Met creating team to deal with historical child abuse cases
18 September 2015
- From the sectionUK
The Metropolitan Police is creating a team of 90 officers and staff to tackle the increasing workload resulting from allegations of historical child abuse.
The new team will handle 29 separate allegations that previous inquiries were blocked because prominent people were identified as suspects.
It will also deal with work resulting from Justice Lowell Goddard’s child abuse public inquiry.
It will consist of reorganised staff rather than new recruits.
The BBC understands the controversial Operation Midland – which is investigating claims of child abuse by establishment figures – will continue as a “standalone operation” because it is also examining allegations of child killings.
Scotland Yard has finished a routine review of the Midland investigation which began in April, partly to consider further lines of inquiry. The results have not yet been made public.
The Met has made no detailed comment about Operation Midland for months. There have been reports it will be scaled back because it has not uncovered substantial evidence, despite a 10-month investigation.
In a statement on Friday the Met said the investigation involved 27 officers from the Homicide and Major Crime Command, who would remain there.
“As part of their duties they undertake on-call responsibilities where they deal with calls for initial management of new cases. The team are taking no new investigations and their main focus is on Midland,” the statement said.
The inquiry began when a man in his 40s alleged he had been abused by MPs, senior figures in the security services and men of high rank in the military. As a potential victim of sexual abuse he has remained anonymous, known by the name ‘Nick’.
Midland’s detectives have travelled across the UK and abroad to speak to potential witnesses. They have visited, with ‘Nick’, a number of the locations he claims to have been taken to as a child.
In December last year, following an appeal for witnesses, experienced detectives who had questioned ‘Nick’ said they regarded his allegations as “credible and true”.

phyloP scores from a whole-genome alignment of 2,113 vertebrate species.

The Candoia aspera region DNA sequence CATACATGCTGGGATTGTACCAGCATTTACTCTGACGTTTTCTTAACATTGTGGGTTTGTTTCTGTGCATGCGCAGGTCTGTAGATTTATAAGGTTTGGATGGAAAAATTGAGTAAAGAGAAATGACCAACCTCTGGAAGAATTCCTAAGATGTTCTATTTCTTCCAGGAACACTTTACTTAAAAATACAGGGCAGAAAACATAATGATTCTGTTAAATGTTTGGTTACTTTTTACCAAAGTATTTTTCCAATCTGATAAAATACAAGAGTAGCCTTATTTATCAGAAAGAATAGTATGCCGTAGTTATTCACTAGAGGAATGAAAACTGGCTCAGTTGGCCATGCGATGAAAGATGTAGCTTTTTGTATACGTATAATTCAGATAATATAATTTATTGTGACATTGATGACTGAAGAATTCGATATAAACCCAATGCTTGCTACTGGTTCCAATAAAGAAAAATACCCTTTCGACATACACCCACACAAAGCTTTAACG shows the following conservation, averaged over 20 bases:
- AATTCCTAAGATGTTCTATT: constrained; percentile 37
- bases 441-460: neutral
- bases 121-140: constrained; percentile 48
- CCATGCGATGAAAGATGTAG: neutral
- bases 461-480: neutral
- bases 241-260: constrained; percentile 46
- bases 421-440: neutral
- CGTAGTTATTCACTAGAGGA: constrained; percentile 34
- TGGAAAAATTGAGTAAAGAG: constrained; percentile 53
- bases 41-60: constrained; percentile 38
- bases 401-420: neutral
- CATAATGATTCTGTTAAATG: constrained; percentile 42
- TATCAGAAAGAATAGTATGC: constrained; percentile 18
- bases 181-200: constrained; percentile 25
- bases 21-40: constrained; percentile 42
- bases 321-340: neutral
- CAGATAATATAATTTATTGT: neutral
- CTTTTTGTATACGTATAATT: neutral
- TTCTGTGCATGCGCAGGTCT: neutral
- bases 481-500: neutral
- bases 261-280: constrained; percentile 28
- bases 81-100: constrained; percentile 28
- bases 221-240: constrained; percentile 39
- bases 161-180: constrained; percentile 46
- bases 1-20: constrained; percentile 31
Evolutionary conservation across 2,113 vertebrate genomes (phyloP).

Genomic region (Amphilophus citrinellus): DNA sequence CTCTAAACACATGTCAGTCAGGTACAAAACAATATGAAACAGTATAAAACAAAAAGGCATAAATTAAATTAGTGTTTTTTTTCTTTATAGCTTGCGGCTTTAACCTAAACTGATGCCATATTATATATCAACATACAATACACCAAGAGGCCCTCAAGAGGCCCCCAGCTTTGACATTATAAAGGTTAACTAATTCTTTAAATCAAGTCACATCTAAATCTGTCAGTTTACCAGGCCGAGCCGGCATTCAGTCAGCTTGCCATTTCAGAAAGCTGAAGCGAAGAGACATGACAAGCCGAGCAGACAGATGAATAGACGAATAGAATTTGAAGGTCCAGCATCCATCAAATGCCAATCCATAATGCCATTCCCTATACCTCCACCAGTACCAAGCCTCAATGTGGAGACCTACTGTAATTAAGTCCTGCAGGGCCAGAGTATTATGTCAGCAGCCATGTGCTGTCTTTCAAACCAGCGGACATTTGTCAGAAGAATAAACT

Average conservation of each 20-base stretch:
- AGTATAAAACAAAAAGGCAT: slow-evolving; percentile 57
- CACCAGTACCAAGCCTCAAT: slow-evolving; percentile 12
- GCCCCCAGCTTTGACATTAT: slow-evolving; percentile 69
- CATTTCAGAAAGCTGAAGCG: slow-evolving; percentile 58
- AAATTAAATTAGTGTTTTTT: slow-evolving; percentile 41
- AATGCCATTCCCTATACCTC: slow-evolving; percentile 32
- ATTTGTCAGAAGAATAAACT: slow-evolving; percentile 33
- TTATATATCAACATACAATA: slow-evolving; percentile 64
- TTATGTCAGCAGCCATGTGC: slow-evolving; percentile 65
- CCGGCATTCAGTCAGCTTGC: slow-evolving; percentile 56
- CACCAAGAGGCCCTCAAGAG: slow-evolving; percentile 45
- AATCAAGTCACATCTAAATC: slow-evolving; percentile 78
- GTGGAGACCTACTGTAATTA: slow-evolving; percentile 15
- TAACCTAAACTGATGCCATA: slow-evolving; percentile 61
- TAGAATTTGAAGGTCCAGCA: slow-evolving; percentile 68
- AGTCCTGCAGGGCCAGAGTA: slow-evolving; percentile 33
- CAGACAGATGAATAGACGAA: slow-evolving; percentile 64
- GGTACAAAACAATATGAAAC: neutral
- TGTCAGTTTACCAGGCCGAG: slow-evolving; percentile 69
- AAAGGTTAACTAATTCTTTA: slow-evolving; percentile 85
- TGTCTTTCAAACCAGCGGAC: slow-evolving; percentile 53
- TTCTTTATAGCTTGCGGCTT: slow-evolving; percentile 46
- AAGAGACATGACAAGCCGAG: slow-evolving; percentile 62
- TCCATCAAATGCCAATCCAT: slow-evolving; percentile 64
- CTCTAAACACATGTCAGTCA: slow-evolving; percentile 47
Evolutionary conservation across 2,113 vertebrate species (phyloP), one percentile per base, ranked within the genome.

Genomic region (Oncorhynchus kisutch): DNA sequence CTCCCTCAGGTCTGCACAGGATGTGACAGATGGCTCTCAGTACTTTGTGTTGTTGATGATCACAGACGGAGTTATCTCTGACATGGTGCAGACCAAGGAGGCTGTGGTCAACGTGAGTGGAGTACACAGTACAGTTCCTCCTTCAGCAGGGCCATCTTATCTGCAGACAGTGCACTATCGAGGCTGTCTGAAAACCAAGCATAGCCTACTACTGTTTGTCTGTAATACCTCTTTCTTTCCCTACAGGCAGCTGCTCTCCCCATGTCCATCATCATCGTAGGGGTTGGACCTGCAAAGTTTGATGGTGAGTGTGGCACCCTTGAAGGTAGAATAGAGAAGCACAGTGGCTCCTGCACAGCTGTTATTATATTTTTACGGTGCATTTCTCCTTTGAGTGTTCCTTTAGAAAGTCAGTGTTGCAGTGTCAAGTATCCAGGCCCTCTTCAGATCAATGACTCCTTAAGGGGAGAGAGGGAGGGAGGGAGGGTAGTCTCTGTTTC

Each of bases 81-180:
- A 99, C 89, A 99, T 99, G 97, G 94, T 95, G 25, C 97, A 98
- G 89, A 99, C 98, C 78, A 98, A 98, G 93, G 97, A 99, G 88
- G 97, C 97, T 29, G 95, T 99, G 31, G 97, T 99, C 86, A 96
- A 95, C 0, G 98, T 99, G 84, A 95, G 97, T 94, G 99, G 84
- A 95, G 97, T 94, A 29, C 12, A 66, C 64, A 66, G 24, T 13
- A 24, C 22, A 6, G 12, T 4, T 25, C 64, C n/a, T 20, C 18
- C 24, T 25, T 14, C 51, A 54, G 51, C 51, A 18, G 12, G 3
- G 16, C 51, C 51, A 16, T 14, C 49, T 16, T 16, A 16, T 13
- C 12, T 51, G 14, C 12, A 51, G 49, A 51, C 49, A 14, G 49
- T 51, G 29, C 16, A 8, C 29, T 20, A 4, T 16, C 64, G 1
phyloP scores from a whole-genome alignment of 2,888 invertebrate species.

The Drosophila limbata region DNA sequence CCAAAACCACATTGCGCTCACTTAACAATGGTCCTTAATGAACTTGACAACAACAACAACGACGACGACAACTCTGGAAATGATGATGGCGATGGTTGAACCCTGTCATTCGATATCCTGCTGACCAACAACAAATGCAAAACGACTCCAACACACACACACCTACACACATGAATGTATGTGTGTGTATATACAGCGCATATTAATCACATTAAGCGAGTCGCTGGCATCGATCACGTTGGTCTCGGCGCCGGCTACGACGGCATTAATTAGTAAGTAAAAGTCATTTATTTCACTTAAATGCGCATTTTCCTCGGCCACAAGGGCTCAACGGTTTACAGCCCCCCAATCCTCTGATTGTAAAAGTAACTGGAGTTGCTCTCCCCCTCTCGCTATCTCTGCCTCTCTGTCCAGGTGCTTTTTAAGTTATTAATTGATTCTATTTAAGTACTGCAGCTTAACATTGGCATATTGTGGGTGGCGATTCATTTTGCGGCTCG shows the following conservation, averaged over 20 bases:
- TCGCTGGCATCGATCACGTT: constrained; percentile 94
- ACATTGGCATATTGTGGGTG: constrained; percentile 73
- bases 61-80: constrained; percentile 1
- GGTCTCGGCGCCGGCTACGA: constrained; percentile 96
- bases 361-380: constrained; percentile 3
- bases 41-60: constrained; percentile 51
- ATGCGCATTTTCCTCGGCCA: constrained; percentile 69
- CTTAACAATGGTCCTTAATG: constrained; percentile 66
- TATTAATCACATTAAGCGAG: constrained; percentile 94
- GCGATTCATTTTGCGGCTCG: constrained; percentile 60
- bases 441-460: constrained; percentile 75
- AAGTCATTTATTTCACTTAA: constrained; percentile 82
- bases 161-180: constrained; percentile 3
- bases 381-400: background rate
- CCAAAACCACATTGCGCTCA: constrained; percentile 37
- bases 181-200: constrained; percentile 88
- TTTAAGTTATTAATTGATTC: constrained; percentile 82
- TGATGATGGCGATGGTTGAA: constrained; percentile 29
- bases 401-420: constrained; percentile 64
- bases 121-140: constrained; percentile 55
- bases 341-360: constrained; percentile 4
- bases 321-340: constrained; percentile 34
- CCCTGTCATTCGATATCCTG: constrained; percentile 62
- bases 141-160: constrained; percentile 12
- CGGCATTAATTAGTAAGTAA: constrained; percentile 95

The statement has been widely criticised, most recently by the former Director of Public Prosecutions Ken Macdonald who told the Daily Mail it was a “shocking” comment which showed “how far officers have become detached from principles of objectivity and impartiality”.
The Met has also been criticised by former Conservative MP Harvey Proctor, who has been interviewed twice by detectives investigating the Operation Midland claims. He described the inquiry as a “witch-hunt”.
A separate Suffolk Police investigation, Operation Millpond, into the claims of another man, known as ‘Darren’, has been halted for lack of evidence.
Suffolk Police said some of his claims, which included a description of a murder on a country estate, had been “fully investigated” but were “unsubstantiated”.
‘Darren’ told police he had been abused by a range of people in the county, but also by senior politicians in London – at the Dolphin Square apartment complex.
However, two sources have told the BBC that when questioned by detectives, ‘Darren’ said he was uncertain of the identities of these politicians and as a result the police decided they could not investigate.
‘Darren’ denied this and also said he had not been told definitively the investigation is at an end. Suffolk Police responded that its officers had made this clear during a series of conversations with him.
One of the politicians named by ‘Darren’ has also been named by ‘Nick’, who told police last year he was abused at Dolphin Square along with other central London locations and private addresses in the late 70s and early 80s.
However ‘Darren’ is younger than ‘Nick’ and because his allegations are from the 90s, his account does not corroborate ‘Nick’s’.